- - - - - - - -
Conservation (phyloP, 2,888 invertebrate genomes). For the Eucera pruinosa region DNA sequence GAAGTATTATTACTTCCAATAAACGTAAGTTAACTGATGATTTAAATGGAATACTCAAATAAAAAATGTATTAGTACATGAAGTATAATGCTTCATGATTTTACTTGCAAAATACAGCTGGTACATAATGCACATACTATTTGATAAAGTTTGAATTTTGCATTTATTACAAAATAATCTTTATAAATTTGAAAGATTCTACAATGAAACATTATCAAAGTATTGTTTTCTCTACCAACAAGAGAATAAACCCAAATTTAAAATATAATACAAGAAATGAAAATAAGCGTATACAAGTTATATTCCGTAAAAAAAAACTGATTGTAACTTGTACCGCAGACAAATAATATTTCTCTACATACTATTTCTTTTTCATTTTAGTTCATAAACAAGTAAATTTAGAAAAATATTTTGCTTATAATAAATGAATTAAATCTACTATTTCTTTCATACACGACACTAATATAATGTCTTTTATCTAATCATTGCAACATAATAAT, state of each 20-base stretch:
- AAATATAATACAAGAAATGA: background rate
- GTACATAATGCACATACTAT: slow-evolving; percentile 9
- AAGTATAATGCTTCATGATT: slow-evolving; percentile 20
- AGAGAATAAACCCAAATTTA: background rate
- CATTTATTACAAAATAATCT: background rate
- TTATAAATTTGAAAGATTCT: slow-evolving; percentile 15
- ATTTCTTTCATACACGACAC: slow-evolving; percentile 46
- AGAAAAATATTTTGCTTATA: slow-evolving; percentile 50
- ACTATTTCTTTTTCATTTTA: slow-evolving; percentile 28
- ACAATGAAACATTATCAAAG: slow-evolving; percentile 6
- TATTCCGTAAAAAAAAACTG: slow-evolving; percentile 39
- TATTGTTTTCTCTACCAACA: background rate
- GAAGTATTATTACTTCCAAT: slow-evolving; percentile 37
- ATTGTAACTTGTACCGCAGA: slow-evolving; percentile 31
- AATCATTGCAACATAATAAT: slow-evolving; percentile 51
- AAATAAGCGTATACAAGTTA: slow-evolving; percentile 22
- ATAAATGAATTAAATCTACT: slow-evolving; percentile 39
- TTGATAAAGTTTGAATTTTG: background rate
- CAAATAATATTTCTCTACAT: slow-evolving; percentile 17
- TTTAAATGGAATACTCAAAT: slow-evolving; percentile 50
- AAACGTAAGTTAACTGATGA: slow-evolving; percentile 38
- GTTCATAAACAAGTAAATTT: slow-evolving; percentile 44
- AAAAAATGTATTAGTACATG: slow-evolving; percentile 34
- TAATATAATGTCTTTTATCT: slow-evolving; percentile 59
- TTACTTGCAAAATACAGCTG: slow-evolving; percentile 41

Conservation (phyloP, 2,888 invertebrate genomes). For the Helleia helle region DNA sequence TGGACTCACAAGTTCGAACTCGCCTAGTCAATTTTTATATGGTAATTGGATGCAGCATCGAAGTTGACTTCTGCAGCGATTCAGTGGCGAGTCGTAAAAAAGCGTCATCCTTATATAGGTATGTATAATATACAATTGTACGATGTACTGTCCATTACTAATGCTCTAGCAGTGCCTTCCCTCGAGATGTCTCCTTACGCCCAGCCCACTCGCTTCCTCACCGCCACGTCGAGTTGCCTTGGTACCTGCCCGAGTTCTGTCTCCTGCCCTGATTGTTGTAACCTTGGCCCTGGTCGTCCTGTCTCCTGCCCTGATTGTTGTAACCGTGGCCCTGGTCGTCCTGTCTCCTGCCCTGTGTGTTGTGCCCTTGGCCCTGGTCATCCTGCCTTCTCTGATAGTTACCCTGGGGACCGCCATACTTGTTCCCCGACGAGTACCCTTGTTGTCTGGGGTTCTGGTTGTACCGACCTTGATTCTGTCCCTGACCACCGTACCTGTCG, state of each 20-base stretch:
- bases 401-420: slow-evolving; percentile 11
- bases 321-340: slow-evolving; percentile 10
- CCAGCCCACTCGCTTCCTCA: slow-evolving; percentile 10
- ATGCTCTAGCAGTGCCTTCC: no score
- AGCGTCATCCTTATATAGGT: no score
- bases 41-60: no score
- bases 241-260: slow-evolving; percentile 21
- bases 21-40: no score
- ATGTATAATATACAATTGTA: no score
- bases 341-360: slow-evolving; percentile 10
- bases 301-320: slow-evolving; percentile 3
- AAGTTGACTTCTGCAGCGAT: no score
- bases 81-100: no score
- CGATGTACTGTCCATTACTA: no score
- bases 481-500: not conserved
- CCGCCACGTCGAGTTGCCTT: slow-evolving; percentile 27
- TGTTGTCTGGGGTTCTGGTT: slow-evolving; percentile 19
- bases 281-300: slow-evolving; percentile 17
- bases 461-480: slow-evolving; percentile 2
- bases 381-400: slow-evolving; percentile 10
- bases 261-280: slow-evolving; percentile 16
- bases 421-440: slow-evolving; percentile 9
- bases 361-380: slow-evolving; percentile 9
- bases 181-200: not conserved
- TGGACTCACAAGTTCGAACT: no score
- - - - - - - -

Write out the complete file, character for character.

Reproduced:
Conservation (phyloP, 2,888 invertebrate genomes). For the Eucera pruinosa region DNA sequence GAAGTATTATTACTTCCAATAAACGTAAGTTAACTGATGATTTAAATGGAATACTCAAATAAAAAATGTATTAGTACATGAAGTATAATGCTTCATGATTTTACTTGCAAAATACAGCTGGTACATAATGCACATACTATTTGATAAAGTTTGAATTTTGCATTTATTACAAAATAATCTTTATAAATTTGAAAGATTCTACAATGAAACATTATCAAAGTATTGTTTTCTCTACCAACAAGAGAATAAACCCAAATTTAAAATATAATACAAGAAATGAAAATAAGCGTATACAAGTTATATTCCGTAAAAAAAAACTGATTGTAACTTGTACCGCAGACAAATAATATTTCTCTACATACTATTTCTTTTTCATTTTAGTTCATAAACAAGTAAATTTAGAAAAATATTTTGCTTATAATAAATGAATTAAATCTACTATTTCTTTCATACACGACACTAATATAATGTCTTTTATCTAATCATTGCAACATAATAAT, state of each 20-base stretch:
- AAATATAATACAAGAAATGA: background rate
- GTACATAATGCACATACTAT: slow-evolving; percentile 9
- AAGTATAATGCTTCATGATT: slow-evolving; percentile 20
- AGAGAATAAACCCAAATTTA: background rate
- CATTTATTACAAAATAATCT: background rate
- TTATAAATTTGAAAGATTCT: slow-evolving; percentile 15
- ATTTCTTTCATACACGACAC: slow-evolving; percentile 46
- AGAAAAATATTTTGCTTATA: slow-evolving; percentile 50
- ACTATTTCTTTTTCATTTTA: slow-evolving; percentile 28
- ACAATGAAACATTATCAAAG: slow-evolving; percentile 6
- TATTCCGTAAAAAAAAACTG: slow-evolving; percentile 39
- TATTGTTTTCTCTACCAACA: background rate
- GAAGTATTATTACTTCCAAT: slow-evolving; percentile 37
- ATTGTAACTTGTACCGCAGA: slow-evolving; percentile 31
- AATCATTGCAACATAATAAT: slow-evolving; percentile 51
- AAATAAGCGTATACAAGTTA: slow-evolving; percentile 22
- ATAAATGAATTAAATCTACT: slow-evolving; percentile 39
- TTGATAAAGTTTGAATTTTG: background rate
- CAAATAATATTTCTCTACAT: slow-evolving; percentile 17
- TTTAAATGGAATACTCAAAT: slow-evolving; percentile 50
- AAACGTAAGTTAACTGATGA: slow-evolving; percentile 38
- GTTCATAAACAAGTAAATTT: slow-evolving; percentile 44
- AAAAAATGTATTAGTACATG: slow-evolving; percentile 34
- TAATATAATGTCTTTTATCT: slow-evolving; percentile 59
- TTACTTGCAAAATACAGCTG: slow-evolving; percentile 41

Conservation (phyloP, 2,888 invertebrate genomes). For the Helleia helle region DNA sequence TGGACTCACAAGTTCGAACTCGCCTAGTCAATTTTTATATGGTAATTGGATGCAGCATCGAAGTTGACTTCTGCAGCGATTCAGTGGCGAGTCGTAAAAAAGCGTCATCCTTATATAGGTATGTATAATATACAATTGTACGATGTACTGTCCATTACTAATGCTCTAGCAGTGCCTTCCCTCGAGATGTCTCCTTACGCCCAGCCCACTCGCTTCCTCACCGCCACGTCGAGTTGCCTTGGTACCTGCCCGAGTTCTGTCTCCTGCCCTGATTGTTGTAACCTTGGCCCTGGTCGTCCTGTCTCCTGCCCTGATTGTTGTAACCGTGGCCCTGGTCGTCCTGTCTCCTGCCCTGTGTGTTGTGCCCTTGGCCCTGGTCATCCTGCCTTCTCTGATAGTTACCCTGGGGACCGCCATACTTGTTCCCCGACGAGTACCCTTGTTGTCTGGGGTTCTGGTTGTACCGACCTTGATTCTGTCCCTGACCACCGTACCTGTCG, state of each 20-base stretch:
- bases 401-420: slow-evolving; percentile 11
- bases 321-340: slow-evolving; percentile 10
- CCAGCCCACTCGCTTCCTCA: slow-evolving; percentile 10
- ATGCTCTAGCAGTGCCTTCC: no score
- AGCGTCATCCTTATATAGGT: no score
- bases 41-60: no score
- bases 241-260: slow-evolving; percentile 21
- bases 21-40: no score
- ATGTATAATATACAATTGTA: no score
- bases 341-360: slow-evolving; percentile 10
- bases 301-320: slow-evolving; percentile 3
- AAGTTGACTTCTGCAGCGAT: no score
- bases 81-100: no score
- CGATGTACTGTCCATTACTA: no score
- bases 481-500: not conserved
- CCGCCACGTCGAGTTGCCTT: slow-evolving; percentile 27
- TGTTGTCTGGGGTTCTGGTT: slow-evolving; percentile 19
- bases 281-300: slow-evolving; percentile 17
- bases 461-480: slow-evolving; percentile 2
- bases 381-400: slow-evolving; percentile 10
- bases 261-280: slow-evolving; percentile 16
- bases 421-440: slow-evolving; percentile 9
- bases 361-380: slow-evolving; percentile 9
- bases 181-200: not conserved
- TGGACTCACAAGTTCGAACT: no score